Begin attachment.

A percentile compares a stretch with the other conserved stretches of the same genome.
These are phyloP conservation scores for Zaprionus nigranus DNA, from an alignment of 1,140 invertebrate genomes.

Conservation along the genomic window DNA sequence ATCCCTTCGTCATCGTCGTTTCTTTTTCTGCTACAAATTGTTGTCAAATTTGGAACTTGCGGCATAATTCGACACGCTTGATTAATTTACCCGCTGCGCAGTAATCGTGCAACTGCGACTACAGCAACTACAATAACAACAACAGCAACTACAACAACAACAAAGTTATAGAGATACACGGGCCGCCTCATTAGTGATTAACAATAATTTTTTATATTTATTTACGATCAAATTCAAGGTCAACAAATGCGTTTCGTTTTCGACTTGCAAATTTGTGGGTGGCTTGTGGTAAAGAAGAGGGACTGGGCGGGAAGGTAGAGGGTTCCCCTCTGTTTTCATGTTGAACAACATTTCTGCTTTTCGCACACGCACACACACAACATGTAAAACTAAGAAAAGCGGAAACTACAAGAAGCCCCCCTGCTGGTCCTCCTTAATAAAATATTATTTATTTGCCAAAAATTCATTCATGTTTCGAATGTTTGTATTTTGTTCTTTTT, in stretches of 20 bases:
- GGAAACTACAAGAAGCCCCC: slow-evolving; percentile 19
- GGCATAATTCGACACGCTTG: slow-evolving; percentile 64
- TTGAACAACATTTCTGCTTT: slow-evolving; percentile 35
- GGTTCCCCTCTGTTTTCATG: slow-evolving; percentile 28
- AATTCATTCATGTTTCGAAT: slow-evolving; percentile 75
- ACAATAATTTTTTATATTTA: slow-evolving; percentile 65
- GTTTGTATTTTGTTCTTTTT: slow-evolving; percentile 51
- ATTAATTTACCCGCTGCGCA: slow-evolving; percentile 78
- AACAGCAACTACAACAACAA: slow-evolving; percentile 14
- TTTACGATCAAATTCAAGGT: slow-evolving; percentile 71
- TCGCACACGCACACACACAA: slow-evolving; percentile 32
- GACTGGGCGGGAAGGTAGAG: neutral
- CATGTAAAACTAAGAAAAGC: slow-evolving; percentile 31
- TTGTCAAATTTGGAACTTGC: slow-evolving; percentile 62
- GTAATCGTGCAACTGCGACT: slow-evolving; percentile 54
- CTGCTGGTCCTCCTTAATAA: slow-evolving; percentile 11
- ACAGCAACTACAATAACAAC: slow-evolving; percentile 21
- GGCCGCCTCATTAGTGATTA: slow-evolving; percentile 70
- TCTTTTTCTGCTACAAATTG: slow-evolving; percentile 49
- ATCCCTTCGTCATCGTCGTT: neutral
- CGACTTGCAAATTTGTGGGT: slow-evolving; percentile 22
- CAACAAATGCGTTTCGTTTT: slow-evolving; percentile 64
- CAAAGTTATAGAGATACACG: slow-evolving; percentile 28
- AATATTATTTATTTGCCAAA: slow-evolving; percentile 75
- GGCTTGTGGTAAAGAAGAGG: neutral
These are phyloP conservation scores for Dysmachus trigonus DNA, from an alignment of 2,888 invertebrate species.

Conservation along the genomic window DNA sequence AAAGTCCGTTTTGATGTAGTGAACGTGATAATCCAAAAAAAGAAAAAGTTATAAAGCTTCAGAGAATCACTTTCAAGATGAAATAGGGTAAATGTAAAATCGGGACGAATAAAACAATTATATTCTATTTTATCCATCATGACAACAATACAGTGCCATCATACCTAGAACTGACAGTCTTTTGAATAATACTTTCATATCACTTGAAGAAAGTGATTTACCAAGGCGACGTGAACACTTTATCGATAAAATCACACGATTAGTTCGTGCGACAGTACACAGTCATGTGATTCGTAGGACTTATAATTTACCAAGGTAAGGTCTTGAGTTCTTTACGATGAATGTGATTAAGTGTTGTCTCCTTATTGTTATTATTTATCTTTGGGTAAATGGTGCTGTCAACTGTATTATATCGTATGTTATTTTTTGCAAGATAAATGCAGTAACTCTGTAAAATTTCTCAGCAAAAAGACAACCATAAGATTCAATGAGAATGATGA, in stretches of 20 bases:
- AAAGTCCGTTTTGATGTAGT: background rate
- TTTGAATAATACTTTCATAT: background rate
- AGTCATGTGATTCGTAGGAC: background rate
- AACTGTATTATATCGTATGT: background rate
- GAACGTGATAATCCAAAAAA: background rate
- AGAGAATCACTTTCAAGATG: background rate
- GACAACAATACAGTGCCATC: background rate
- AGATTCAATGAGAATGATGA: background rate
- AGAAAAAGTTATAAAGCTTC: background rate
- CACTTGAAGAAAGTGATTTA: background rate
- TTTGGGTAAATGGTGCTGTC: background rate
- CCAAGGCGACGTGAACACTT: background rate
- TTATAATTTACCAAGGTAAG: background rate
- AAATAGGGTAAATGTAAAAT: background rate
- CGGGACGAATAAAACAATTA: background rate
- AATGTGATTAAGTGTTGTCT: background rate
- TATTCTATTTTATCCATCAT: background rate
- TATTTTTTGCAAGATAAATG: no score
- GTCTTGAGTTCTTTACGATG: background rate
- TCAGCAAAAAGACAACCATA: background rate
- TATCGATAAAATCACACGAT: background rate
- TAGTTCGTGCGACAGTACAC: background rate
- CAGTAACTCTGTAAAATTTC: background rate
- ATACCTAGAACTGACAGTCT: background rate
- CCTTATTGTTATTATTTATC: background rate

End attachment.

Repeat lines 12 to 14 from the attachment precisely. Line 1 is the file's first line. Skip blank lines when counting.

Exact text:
- AACAGCAACTACAACAACAA: slow-evolving; percentile 14
- TTTACGATCAAATTCAAGGT: slow-evolving; percentile 71
- TCGCACACGCACACACACAA: slow-evolving; percentile 32